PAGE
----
The Life InSight Application Study (LISA) (LISA)

The safety and scientific validity of this study is the responsibility of the study sponsor and investigators. Listing a study does not mean it has been evaluated by the U.S. Federal Government. Read our disclaimer for details. Identifier: NCT01830075
Recruitment Status : Completed
First Posted : April 12, 2013
Last Update Posted : July 27, 2016
Dutch Cancer Society
Janssen, LP
Information provided by (Responsible Party):
H.W.M. van Laarhoven, Academisch Medisch Centrum - Universiteit van Amsterdam (AMC-UvA)

Brief Summary:


It is widely recognised that spiritual care plays an important role in physical and psychosocial well-being of cancer patients but there is little evidence based research on the effects of spiritual care. The investigators will conduct the first randomized controlled trial on spiritual care using a brief structured interview scheme supported by an e-application. The aim is to examine whether an assisted reflection on life events and ultimate life goals can improve quality of life of cancer patients.


Based on the findings of the investigators previous research, the investigators have developed a brief interview model that allows spiritual counselors to explore, explicate and discuss life events and ultimate life goals with cancer patients. To support the interview, the investigators created an e-application for a PC or a tablet. To examine whether this assisted reflection improves quality of life the investigators will conduct a randomized trial. Patients with advanced cancer not amenable to curative treatment options will be randomized to either the intervention or the control group. The intervention group will have two consultations with a spiritual counselor using the interview scheme supported by the e-application. The control group will receive care as usual. At baseline and one and three months after randomization all patients fill out questionnaires regarding quality of life, spiritual wellbeing, empowerment, satisfaction with life, anxiety and depression and health care consumption.


Having insight into one's ultimate life goals may help to cope with a life event such as cancer. This is the first randomized controlled trial to evaluate the role of an assisted structured reflection on ultimate life goals to improve patients' quality of life and spiritual well being. The intervention is brief and based on concepts and skills that spiritual counselors are familiar with, it can be easily implemented in routine patient care and incorporated in guidelines on spiritual care.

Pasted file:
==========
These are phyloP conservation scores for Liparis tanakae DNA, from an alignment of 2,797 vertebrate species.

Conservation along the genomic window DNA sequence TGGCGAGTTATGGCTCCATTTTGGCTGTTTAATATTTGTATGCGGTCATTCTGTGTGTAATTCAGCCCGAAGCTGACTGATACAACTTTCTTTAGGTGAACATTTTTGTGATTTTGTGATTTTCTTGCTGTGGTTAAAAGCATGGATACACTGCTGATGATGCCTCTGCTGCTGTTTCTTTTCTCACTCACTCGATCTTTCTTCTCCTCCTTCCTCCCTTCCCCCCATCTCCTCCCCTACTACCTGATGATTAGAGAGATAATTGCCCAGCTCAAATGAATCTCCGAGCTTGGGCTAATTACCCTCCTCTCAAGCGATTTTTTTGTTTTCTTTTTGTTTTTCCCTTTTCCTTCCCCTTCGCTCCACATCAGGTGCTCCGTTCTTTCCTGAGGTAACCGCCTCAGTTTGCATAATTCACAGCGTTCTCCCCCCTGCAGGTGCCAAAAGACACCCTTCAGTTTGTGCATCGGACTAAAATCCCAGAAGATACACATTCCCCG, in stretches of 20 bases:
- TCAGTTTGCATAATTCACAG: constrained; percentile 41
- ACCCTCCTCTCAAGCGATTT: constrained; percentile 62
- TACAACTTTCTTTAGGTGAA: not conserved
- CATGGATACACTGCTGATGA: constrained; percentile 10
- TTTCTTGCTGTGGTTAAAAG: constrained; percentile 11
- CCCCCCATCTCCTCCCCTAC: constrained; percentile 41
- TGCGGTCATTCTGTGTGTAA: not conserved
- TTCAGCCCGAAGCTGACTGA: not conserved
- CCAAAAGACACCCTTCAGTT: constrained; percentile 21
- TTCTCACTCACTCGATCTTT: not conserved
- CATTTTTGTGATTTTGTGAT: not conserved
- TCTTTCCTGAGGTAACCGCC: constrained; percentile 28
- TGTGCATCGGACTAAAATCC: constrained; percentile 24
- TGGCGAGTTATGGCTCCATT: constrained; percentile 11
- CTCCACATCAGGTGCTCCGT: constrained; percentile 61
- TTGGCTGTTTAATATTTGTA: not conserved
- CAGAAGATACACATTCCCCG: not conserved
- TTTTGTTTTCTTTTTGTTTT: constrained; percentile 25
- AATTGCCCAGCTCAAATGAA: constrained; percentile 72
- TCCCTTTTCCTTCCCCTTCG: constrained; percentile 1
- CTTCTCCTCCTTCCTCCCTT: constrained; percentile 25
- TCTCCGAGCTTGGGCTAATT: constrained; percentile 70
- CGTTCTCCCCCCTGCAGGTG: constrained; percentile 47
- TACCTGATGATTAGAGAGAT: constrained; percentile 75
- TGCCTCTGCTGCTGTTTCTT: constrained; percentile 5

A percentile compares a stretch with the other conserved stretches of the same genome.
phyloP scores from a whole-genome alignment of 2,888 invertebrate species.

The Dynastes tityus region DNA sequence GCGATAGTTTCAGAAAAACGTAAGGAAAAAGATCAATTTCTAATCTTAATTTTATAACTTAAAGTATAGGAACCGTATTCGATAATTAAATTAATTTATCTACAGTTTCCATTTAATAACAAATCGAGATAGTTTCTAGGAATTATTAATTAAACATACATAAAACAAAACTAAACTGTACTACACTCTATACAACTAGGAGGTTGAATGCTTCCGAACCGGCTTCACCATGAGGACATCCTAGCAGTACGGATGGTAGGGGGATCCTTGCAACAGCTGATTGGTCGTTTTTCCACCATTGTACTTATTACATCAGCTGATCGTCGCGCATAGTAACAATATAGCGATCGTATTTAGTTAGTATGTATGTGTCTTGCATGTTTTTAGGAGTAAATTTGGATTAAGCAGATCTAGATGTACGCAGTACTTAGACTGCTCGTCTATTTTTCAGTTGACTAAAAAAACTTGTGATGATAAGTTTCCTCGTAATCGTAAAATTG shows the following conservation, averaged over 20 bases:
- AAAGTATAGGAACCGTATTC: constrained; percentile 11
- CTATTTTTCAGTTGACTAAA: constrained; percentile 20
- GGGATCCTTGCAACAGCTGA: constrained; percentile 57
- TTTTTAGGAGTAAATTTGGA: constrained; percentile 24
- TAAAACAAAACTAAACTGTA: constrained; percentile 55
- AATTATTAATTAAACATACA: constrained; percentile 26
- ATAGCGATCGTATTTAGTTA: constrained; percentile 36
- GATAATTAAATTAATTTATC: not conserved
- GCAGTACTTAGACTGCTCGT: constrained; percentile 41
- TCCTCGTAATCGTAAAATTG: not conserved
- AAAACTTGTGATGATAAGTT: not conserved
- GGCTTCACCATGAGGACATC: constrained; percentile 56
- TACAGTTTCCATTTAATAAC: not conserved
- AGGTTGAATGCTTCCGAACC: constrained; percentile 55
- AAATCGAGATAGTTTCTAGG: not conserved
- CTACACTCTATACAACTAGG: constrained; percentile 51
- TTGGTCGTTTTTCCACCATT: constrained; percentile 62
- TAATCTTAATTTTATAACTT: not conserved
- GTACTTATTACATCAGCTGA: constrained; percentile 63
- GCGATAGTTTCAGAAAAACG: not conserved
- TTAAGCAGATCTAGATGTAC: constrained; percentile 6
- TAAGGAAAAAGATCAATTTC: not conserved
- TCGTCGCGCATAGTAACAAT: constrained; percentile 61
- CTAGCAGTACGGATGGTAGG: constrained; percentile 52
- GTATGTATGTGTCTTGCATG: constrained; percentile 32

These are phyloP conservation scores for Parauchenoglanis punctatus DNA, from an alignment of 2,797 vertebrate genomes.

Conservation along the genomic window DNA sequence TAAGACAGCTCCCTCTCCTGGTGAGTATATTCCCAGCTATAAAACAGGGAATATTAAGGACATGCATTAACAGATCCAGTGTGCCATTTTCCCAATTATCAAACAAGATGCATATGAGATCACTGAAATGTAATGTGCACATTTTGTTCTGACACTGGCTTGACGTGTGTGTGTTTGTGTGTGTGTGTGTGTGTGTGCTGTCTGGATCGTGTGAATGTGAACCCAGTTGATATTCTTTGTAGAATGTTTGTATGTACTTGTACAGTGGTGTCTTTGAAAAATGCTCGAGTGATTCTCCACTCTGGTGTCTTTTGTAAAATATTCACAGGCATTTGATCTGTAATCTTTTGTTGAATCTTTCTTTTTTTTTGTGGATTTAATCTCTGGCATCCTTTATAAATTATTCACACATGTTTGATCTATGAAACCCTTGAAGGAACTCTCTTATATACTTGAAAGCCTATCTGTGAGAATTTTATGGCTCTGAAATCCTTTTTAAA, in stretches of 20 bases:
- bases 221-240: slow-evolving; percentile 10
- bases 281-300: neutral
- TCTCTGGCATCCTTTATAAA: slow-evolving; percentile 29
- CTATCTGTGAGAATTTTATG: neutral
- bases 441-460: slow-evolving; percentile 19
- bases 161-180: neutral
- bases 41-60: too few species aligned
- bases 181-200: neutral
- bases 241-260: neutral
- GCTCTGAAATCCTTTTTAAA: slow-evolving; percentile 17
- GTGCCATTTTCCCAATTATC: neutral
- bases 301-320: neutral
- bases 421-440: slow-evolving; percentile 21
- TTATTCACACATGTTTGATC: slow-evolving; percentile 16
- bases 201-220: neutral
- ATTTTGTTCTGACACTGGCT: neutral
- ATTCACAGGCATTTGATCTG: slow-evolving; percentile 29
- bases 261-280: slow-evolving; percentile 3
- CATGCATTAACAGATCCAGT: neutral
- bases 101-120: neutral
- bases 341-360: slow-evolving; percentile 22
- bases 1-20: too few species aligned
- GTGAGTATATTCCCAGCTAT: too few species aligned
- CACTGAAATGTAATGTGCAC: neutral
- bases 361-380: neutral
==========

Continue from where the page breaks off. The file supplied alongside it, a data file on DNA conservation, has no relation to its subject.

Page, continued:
Condition or disease Intervention/treatment Phase
Quality of Life Behavioral: Consultations Not Applicable

Study Type : Interventional  (Clinical Trial)
Actual Enrollment : 153 participants
Allocation: Randomized
Intervention Model: Parallel Assignment
Masking: None (Open Label)
Primary Purpose: Supportive Care
Official Title: The Life InSight Application Study: the Role of an Assisted Structured Reflection on Life Events and Ultimate Life Goals to Improve Quality of Life of Cancer Patients
Study Start Date : May 2014
Actual Primary Completion Date : March 2016
Actual Study Completion Date : March 2016

Arm Intervention/treatment
No Intervention: Control group
The control group receives care as usual.
Experimental: Consultations
An intervention of two consultations with a spiritual counselor supported by an e-application.
Behavioral: Consultations
The patients receive two consultations with a spiritual counsellor. In these consultations life evens and life goals are discussed.

Primary Outcome Measures :
  1. Quality of life [ Time Frame: 4 months ]
    The EORTC QLQ C15 is a questionnaire developed to assess the quality of life of palliative cancer care patients.

  2. Spiritual well being [ Time Frame: 4 months ]
    FACIT-Sp-12: Functional Assessment of Chronic Illness Therapy - Spiritual Well-Being; The 12-item Spiritual Well-Being Scale